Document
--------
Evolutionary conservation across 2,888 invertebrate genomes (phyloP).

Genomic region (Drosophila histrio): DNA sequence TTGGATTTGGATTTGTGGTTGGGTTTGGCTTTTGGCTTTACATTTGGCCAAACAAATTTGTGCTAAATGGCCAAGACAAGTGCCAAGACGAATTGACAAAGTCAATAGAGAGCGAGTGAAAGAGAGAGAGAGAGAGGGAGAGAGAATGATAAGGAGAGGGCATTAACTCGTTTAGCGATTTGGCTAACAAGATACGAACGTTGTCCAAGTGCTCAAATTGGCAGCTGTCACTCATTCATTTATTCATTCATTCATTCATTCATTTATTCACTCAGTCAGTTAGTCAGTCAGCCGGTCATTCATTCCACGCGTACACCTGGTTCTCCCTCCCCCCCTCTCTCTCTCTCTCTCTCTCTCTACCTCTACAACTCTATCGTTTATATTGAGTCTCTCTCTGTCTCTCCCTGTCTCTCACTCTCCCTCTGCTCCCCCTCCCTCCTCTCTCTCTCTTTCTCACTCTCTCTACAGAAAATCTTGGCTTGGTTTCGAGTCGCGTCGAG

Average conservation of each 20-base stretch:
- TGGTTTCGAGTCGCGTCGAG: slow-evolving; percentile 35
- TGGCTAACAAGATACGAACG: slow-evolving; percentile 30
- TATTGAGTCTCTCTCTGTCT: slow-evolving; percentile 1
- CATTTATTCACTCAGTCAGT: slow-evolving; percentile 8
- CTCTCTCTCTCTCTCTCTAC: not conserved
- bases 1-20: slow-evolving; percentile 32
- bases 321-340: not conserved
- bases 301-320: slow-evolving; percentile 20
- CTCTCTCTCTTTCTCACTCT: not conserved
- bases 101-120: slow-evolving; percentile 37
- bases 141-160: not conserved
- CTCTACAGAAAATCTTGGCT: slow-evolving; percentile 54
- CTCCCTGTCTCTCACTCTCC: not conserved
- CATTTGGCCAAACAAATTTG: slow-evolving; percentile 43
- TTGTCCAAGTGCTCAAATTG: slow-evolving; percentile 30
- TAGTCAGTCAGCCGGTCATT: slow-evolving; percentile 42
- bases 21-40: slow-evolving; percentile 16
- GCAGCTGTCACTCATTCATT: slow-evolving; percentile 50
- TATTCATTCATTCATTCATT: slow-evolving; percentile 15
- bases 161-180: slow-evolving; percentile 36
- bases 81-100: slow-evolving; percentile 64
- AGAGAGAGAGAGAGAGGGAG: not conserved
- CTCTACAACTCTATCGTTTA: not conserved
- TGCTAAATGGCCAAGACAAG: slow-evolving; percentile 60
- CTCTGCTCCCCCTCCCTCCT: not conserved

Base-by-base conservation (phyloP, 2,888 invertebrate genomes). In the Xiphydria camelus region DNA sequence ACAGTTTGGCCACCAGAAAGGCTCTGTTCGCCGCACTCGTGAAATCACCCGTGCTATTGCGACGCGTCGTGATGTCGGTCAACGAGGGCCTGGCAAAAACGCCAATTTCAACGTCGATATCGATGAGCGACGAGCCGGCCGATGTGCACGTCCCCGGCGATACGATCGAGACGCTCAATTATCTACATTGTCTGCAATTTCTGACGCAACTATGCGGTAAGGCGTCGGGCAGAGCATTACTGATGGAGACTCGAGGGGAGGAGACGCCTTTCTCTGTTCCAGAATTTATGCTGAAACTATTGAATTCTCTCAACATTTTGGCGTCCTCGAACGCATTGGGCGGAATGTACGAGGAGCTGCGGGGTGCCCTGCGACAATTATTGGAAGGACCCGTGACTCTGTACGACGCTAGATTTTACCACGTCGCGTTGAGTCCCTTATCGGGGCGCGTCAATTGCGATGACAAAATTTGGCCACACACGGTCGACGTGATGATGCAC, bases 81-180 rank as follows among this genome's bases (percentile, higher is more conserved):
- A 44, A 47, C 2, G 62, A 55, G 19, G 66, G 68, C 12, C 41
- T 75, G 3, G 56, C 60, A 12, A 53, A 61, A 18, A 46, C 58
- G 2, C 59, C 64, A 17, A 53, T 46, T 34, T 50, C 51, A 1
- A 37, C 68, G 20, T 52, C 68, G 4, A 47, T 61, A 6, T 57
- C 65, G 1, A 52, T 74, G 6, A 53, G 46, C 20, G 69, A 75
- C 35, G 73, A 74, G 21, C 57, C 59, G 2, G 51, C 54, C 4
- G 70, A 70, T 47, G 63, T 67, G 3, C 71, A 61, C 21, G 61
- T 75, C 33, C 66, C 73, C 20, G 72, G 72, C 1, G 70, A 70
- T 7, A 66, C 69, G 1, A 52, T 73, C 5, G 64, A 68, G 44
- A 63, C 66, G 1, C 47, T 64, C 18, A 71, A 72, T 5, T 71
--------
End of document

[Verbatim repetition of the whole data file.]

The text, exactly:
Evolutionary conservation across 2,888 invertebrate genomes (phyloP).

Genomic region (Drosophila histrio): DNA sequence TTGGATTTGGATTTGTGGTTGGGTTTGGCTTTTGGCTTTACATTTGGCCAAACAAATTTGTGCTAAATGGCCAAGACAAGTGCCAAGACGAATTGACAAAGTCAATAGAGAGCGAGTGAAAGAGAGAGAGAGAGAGGGAGAGAGAATGATAAGGAGAGGGCATTAACTCGTTTAGCGATTTGGCTAACAAGATACGAACGTTGTCCAAGTGCTCAAATTGGCAGCTGTCACTCATTCATTTATTCATTCATTCATTCATTCATTTATTCACTCAGTCAGTTAGTCAGTCAGCCGGTCATTCATTCCACGCGTACACCTGGTTCTCCCTCCCCCCCTCTCTCTCTCTCTCTCTCTCTCTACCTCTACAACTCTATCGTTTATATTGAGTCTCTCTCTGTCTCTCCCTGTCTCTCACTCTCCCTCTGCTCCCCCTCCCTCCTCTCTCTCTCTTTCTCACTCTCTCTACAGAAAATCTTGGCTTGGTTTCGAGTCGCGTCGAG

Average conservation of each 20-base stretch:
- TGGTTTCGAGTCGCGTCGAG: slow-evolving; percentile 35
- TGGCTAACAAGATACGAACG: slow-evolving; percentile 30
- TATTGAGTCTCTCTCTGTCT: slow-evolving; percentile 1
- CATTTATTCACTCAGTCAGT: slow-evolving; percentile 8
- CTCTCTCTCTCTCTCTCTAC: not conserved
- bases 1-20: slow-evolving; percentile 32
- bases 321-340: not conserved
- bases 301-320: slow-evolving; percentile 20
- CTCTCTCTCTTTCTCACTCT: not conserved
- bases 101-120: slow-evolving; percentile 37
- bases 141-160: not conserved
- CTCTACAGAAAATCTTGGCT: slow-evolving; percentile 54
- CTCCCTGTCTCTCACTCTCC: not conserved
- CATTTGGCCAAACAAATTTG: slow-evolving; percentile 43
- TTGTCCAAGTGCTCAAATTG: slow-evolving; percentile 30
- TAGTCAGTCAGCCGGTCATT: slow-evolving; percentile 42
- bases 21-40: slow-evolving; percentile 16
- GCAGCTGTCACTCATTCATT: slow-evolving; percentile 50
- TATTCATTCATTCATTCATT: slow-evolving; percentile 15
- bases 161-180: slow-evolving; percentile 36
- bases 81-100: slow-evolving; percentile 64
- AGAGAGAGAGAGAGAGGGAG: not conserved
- CTCTACAACTCTATCGTTTA: not conserved
- TGCTAAATGGCCAAGACAAG: slow-evolving; percentile 60
- CTCTGCTCCCCCTCCCTCCT: not conserved

Base-by-base conservation (phyloP, 2,888 invertebrate genomes). In the Xiphydria camelus region DNA sequence ACAGTTTGGCCACCAGAAAGGCTCTGTTCGCCGCACTCGTGAAATCACCCGTGCTATTGCGACGCGTCGTGATGTCGGTCAACGAGGGCCTGGCAAAAACGCCAATTTCAACGTCGATATCGATGAGCGACGAGCCGGCCGATGTGCACGTCCCCGGCGATACGATCGAGACGCTCAATTATCTACATTGTCTGCAATTTCTGACGCAACTATGCGGTAAGGCGTCGGGCAGAGCATTACTGATGGAGACTCGAGGGGAGGAGACGCCTTTCTCTGTTCCAGAATTTATGCTGAAACTATTGAATTCTCTCAACATTTTGGCGTCCTCGAACGCATTGGGCGGAATGTACGAGGAGCTGCGGGGTGCCCTGCGACAATTATTGGAAGGACCCGTGACTCTGTACGACGCTAGATTTTACCACGTCGCGTTGAGTCCCTTATCGGGGCGCGTCAATTGCGATGACAAAATTTGGCCACACACGGTCGACGTGATGATGCAC, bases 81-180 rank as follows among this genome's bases (percentile, higher is more conserved):
- A 44, A 47, C 2, G 62, A 55, G 19, G 66, G 68, C 12, C 41
- T 75, G 3, G 56, C 60, A 12, A 53, A 61, A 18, A 46, C 58
- G 2, C 59, C 64, A 17, A 53, T 46, T 34, T 50, C 51, A 1
- A 37, C 68, G 20, T 52, C 68, G 4, A 47, T 61, A 6, T 57
- C 65, G 1, A 52, T 74, G 6, A 53, G 46, C 20, G 69, A 75
- C 35, G 73, A 74, G 21, C 57, C 59, G 2, G 51, C 54, C 4
- G 70, A 70, T 47, G 63, T 67, G 3, C 71, A 61, C 21, G 61
- T 75, C 33, C 66, C 73, C 20, G 72, G 72, C 1, G 70, A 70
- T 7, A 66, C 69, G 1, A 52, T 73, C 5, G 64, A 68, G 44
- A 63, C 66, G 1, C 47, T 64, C 18, A 71, A 72, T 5, T 71